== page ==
I have to admit I never thought women could work in uniform alongside men until I saw this when I studied police in Europe in the late 1960s. When I got to Madison, I had the opportunity to lead this important change and, yes, I became a feminist!
Another thought: why aren’t women police seen more as shooters? After all, they generally are smaller and not as strong as males. Do they know something men don’t? And how may that wisdom help police emerge from their present crisis?
The following is a talk I gave in 1999 which noted was the 25th year that women police began uniformed patrol in Madison, Wisc. one of the first cities to do so.
I was the chief during those challenging and exciting years.
“I can’t tell you how much this means to me to be here today. I am delighted to be part of this wonderful and historic celebration. I want to take this opportunity today to tell you how proud I am of you! How much I respect you and the work you do. Your years of service to Madison are an immeasurable contribution to the quality of life in this fine city.
“Some of us took a calculated chance 25 years ago. We wanted to ‘do the right thing.’ We wanted to integrate this police department for two reasons:
- Improve the quality of police service and
- Reflect the composition of the community in the ranks of the police department.
“I’m sure most people in the city have forgotten that before 1974, women served a limited function on the Madison Police Department — that of juvenile officer (we called them “Policewomen”) — They were carry-overs from the “police matron” days.
“But the women had to be better educated than the men. They were even more courageous — they didn’t carry firearms and had to have a four-year college degree. They couldn’t work other jobs in the department. And they couldn’t compete for a higher rank. It’s hard to believe that was only 25 years ago!…
“The idea in the early days was that the police department had to have women to handle female prisoners and children. Rather like in the South when police departments first hired blacks. They were to be police officers in a limited capacity — to arrest blacks, not whites. They were okay as long as they stayed in in their place. I think the same applied to women. They were okay as long as they were just handling other women and children — in their place.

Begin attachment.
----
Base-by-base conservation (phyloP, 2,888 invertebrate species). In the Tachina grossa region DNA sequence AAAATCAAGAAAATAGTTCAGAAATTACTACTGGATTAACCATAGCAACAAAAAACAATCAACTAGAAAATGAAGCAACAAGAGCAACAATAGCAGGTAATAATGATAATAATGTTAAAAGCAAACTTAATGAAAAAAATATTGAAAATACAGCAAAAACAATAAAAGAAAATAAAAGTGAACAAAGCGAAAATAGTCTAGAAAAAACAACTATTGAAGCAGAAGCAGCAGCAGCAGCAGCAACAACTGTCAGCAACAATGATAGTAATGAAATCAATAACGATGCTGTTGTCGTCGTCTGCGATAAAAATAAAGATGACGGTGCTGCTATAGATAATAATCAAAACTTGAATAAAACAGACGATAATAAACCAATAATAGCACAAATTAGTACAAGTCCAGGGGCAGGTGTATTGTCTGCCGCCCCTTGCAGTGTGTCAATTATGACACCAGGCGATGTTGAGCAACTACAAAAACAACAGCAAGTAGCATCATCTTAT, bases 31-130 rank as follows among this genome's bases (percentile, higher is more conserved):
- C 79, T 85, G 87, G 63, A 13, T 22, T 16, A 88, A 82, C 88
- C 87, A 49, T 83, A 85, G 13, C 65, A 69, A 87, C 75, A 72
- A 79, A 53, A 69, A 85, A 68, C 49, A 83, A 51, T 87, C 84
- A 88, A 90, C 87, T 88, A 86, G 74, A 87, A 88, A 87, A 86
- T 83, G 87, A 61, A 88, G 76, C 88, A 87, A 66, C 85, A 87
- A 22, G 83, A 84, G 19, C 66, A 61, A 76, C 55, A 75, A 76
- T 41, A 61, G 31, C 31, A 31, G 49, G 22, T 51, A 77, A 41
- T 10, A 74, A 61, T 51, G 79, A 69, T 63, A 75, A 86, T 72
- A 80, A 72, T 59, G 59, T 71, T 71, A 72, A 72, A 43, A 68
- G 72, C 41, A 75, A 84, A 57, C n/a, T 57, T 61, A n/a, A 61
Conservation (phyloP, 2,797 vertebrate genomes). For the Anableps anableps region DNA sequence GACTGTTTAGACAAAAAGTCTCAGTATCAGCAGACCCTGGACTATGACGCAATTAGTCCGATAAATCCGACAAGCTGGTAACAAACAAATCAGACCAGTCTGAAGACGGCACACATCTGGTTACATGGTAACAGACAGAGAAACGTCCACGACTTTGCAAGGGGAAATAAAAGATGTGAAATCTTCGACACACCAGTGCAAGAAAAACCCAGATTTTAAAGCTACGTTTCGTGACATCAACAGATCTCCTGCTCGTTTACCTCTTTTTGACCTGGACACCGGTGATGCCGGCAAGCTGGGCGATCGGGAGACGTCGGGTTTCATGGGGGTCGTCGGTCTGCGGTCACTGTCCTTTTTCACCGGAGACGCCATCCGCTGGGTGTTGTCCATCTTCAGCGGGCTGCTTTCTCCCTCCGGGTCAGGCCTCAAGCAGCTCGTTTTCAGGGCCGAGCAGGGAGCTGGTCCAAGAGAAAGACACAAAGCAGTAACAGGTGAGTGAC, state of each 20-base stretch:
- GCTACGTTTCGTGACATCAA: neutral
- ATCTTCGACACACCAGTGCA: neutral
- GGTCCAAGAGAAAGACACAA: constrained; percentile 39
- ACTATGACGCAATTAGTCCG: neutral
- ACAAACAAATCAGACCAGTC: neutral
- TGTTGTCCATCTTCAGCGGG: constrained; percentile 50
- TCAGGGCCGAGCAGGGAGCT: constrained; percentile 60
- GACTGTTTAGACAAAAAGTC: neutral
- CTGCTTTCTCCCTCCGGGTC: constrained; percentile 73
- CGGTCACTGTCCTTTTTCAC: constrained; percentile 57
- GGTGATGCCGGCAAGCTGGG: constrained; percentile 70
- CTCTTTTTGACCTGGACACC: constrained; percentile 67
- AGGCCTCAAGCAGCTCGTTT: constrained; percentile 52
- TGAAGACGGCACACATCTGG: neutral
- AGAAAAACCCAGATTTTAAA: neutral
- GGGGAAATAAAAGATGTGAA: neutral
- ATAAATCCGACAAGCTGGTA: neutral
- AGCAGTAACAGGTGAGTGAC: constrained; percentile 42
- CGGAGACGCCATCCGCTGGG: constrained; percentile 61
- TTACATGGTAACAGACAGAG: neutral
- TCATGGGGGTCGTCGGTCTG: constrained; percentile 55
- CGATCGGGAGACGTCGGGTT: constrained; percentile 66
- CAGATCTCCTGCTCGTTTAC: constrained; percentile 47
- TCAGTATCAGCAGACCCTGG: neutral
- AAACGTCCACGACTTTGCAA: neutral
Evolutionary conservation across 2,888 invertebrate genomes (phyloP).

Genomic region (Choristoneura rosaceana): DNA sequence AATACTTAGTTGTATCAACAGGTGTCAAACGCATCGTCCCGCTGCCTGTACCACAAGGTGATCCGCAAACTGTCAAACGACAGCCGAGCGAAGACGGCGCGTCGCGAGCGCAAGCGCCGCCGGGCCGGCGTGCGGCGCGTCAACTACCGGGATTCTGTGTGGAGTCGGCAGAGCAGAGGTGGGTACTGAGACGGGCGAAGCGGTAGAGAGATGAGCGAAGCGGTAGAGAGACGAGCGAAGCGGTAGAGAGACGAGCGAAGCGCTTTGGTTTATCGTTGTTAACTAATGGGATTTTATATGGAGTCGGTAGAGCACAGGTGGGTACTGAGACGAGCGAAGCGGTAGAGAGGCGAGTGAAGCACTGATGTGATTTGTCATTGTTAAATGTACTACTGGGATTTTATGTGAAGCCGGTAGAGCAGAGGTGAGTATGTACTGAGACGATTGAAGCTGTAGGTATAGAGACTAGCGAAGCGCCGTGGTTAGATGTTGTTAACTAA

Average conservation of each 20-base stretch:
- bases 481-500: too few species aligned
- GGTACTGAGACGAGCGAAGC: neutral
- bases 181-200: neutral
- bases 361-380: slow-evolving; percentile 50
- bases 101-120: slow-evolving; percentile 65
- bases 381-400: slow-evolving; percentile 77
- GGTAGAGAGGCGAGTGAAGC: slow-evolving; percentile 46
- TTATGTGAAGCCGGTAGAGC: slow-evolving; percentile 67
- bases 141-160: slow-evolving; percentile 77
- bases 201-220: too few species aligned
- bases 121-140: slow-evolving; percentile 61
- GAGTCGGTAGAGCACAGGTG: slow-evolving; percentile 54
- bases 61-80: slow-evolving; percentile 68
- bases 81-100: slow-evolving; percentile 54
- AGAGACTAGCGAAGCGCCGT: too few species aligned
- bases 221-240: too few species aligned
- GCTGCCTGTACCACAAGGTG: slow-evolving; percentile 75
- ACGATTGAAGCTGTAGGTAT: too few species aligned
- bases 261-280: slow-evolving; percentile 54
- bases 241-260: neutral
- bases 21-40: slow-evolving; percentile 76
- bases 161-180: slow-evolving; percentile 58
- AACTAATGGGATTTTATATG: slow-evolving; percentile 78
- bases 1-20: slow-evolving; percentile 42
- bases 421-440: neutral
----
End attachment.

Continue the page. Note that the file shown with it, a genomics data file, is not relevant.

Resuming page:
“But we decided the world was changing and we were going to change with it — we were going to be a part OF it, not against it… it was simply a better way to run a police department…
“I know it was not without hardship and suffering on your part. Yet you hung in there, you fought the good fight. You fought it for your grandmothers. You fought it for your mothers. You fought it for your sisters. You fought it for your daughters and your granddaughters — and most of all you fought it for your selves…
“I am sure there is still work that needs to be done to make the Madison Police Department an ever-greater and more excellent police department. This is not the time to settle back and relax. Wasn’t that what we were all about — striving for greatness and excellence?…
“The department continues its pursuit of greatness and excellence when its men and women consider their role as police officers as being the primary defender of this nation’s freedom — defenders of the Bill of Rights.
“The department continues its pursuit of greatness and excellence when its men and women always remember that integrity once lost is not easily regained.
“The department continues its pursuit of greatness and excellence when its men and women understand that the authority to use force is a sacred trust given them by their community.
“The department continues its pursuit of greatness and excellence when the police department is 1/2 male, 1/2 female, when the police department reflects the colors of the human rainbow, and does it without differentiation as to a person’s sexual preference…
“My vision has always been to have this police department be always on the cutting edge of the police service — for this police department to be undeniably not just the best police department in Wisconsin, not just the best police department in America, but the best police department in the world.
“I hope it is your vision, too…
“Thank you for blessing me with your presence here today; for working with me as your colleague… And for often considering me your brother.”
[Note: Last week the highest ranked womean in Madison police history died. Morlynn Frankey was one of my earliest supporters and led the fight to bring women into policing. She served as my adminstrative lieutenant, then captain of patrol, and finally assistant chief shortly before her retirement. Read more HERE,